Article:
So how do you engage effectively with your customers or potential customers? Here are a few essential methods used to build those genuine relationships:

  • Share educational, relevant content. By giving your customer base plenty of free information in the form of videos, blogs on WordPress, ebooks, podcasts, webinar appearances, Linkedin posts and other similar channels, you can develop a more trusting, long-term relationship. Over time, this allows you to establish yourself as an expert in your field or industry. By way of association and 'nurturing (more on this below),' when viewers need a solution relevant to your offering, you'll come to mind. This content creation methodology also improves the customer experience and encourages your customers to share your posts with their social media networks, expanding your reach.
  • Harness the power of social media marketing. Social media gives you the ideal platform to actively engage with your client base on a day-to-day basis. Post fun content that encourages people to like, share and tag their friends. When people comment, reply to them in a positive and friendly way. Just be careful of being salesy; it's not received well in an environment designed for organic connection, entertainment and conversation. Use the opportunity to have some genuine interaction, as this is a very powerful way to create authentic consumer engagement that doesn’t cost you anything but your time.
  • Become more nurturing. A new customer purchases a product from your website. A prospect submits a question through a contact form. Someone downloads a PDF you created from your website. These are all invaluable opportunities to pave a path that leads right to your proverbial doorway. By delivering valuable content to these individuals daily, weekly, monthly, etc., you are offering them softer ways of becoming familiar with your brand without feeling pressured and 'nurturing' them into a sale. Do not, let's repeat that, DO NOT, waste these opportunities. You can see a step-by-step example of how this works in this downloadable email nurture series.

think outside the inbox

Vary Your Content

Variety is the spice of life, and the only way to avoid boring your audience with your content is to continuously stir things up. You may feel like you have a formula nailed down that checks all the boxes, but make sure that your content strategy allows plenty of space for innovation and change.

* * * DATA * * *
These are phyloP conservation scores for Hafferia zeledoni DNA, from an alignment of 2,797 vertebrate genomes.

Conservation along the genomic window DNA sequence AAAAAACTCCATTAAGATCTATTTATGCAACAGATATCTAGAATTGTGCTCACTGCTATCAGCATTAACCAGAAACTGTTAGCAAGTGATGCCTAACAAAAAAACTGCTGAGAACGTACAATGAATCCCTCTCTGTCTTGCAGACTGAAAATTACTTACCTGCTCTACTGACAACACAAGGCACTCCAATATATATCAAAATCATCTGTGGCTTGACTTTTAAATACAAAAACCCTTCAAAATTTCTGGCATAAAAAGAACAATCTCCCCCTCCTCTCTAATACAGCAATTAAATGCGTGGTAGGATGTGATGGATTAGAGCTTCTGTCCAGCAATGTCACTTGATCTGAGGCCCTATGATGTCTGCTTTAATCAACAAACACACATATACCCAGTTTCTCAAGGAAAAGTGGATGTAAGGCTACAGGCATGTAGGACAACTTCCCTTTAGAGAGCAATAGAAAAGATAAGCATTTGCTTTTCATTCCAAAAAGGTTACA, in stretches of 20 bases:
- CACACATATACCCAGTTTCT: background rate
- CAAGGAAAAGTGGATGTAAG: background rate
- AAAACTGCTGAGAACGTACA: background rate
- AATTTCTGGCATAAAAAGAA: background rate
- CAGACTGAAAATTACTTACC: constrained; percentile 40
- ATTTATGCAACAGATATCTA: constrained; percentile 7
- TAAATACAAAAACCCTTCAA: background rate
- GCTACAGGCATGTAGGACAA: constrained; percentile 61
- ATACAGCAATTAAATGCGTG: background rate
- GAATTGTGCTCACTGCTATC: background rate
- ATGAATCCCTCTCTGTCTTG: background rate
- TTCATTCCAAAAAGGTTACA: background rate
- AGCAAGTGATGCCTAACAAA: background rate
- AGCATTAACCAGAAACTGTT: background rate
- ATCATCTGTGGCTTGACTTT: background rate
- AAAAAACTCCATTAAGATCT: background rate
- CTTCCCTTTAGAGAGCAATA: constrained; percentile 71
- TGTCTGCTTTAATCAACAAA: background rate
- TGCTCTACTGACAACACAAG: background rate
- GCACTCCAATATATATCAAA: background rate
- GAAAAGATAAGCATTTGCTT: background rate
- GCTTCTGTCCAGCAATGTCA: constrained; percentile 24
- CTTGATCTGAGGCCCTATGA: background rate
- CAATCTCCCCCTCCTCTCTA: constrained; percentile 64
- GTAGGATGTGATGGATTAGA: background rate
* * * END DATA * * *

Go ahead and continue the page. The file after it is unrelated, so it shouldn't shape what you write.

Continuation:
There are so many different types of content available to you, so why limit yourself to just one or two? Rather than just blogs and social media posts, think memes, videos, how-to-guides and interactive games. Be creative, and encourage your content creators to think outside the box. Be willing to try new things, even if they fail. A lot of the most successful and memorable content comes from unconventional thinking. 

Use a Content Calendar

A content calendar is the pulse of your whole content marketing strategy. It's an invaluable resource achieve a reliable, consistent and profitable marketing plan. A content calendar ensures that all the content marketers in your organization are fully aware of the direction and timeline of your strategy. 

A content calendar also allows you to plan for important events in the year and adapt your content to coincide with the accompanying changes in demand. The content that you put out in the summer, for example, should likely be very different from what you put out around Christmas. A clear timeline is indispensable when it comes to planning and knowing that you have the right content ready at the right time. 

Your Roadmap to Content Contentment

With the right digital content strategy, you can consistently produce content that will make a true impact on your brand and revenue by boosting customer satisfaction, brand recognition and most importantly, sales.  

If you have questions at any point in your content marketing journey, give us a shout. It's what we do, and we'd be honored to help.

Frank Rocchio
Frank Rocchio
Frank believes the greatest asset of any business is their brand; it’s brand that ultimately differentiates, implies value, guides decision-making and drives commerce. As a Brand Strategist, Frank approaches projects with the big picture in mind and connects brand vision to the concepts needed to create tangible results.